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A compass built by Georg Joachim Rheticus was used by him to experiment with human teleportation. The compass was inscribed with a series of instructions necessary for successful teleportation.

UsageEdit

By itself, the compass appears to be effectively harmless, serving merely as an extremely complex Renaissance-era tool. However, the compass itself also serves as the focal point of Rheticus' experiments in human teleportation. However, Rheticus's rules and equations were not all kept in the same place. As part of his love of the search for order in chaos, Rheticus had a love of puzzles, and so, hid parts of his equation.

The compass itself is composed, at least in part, of an unusual mineral that is integral for the experiment.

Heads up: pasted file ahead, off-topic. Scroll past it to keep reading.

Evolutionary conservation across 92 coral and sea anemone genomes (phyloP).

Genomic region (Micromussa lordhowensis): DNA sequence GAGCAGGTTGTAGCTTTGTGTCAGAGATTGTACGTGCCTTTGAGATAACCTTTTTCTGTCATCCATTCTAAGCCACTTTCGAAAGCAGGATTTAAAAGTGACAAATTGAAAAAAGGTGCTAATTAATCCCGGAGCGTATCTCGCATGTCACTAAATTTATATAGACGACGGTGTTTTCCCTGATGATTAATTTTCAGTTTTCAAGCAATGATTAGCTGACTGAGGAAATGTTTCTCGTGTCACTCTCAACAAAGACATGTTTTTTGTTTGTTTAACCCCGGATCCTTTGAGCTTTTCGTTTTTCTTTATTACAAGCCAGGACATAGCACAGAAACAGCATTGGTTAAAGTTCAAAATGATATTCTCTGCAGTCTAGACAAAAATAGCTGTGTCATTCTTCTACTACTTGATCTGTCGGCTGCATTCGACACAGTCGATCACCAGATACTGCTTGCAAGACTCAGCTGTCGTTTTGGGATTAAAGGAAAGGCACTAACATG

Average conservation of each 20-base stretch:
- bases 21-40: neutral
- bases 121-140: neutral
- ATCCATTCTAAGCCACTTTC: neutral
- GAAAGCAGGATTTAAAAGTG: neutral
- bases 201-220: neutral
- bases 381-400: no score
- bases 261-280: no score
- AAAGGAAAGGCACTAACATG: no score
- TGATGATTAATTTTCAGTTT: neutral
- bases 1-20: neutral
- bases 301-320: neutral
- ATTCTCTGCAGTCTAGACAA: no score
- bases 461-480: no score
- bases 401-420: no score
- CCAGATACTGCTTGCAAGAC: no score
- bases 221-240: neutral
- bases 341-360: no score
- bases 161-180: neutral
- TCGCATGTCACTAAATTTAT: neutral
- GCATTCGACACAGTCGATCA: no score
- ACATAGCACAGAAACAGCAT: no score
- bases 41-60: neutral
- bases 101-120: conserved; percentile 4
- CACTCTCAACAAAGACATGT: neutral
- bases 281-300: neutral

Real-World ConnectionsEdit

Georg Joachim Rheticus was an expert cartographer, mathematician, and teacher, and best known for his complex
Rheticus

16 February 1514 – 4 December 1574

trigonometric tables and being the sole pupil of Nicholas Copernicus. As such, he was the one who facilitated the printing of Copernicus' missive De revolutionibus orbium coelestium (On the Revolutions of the Heavenly Spheres) which provided a counterpoint to Ptolemy's geocentric

(Earth-Centered) model of the solar system.

Rheticus claimed to have owned a compass, but nobody ever saw it and was assumed to be a myth.

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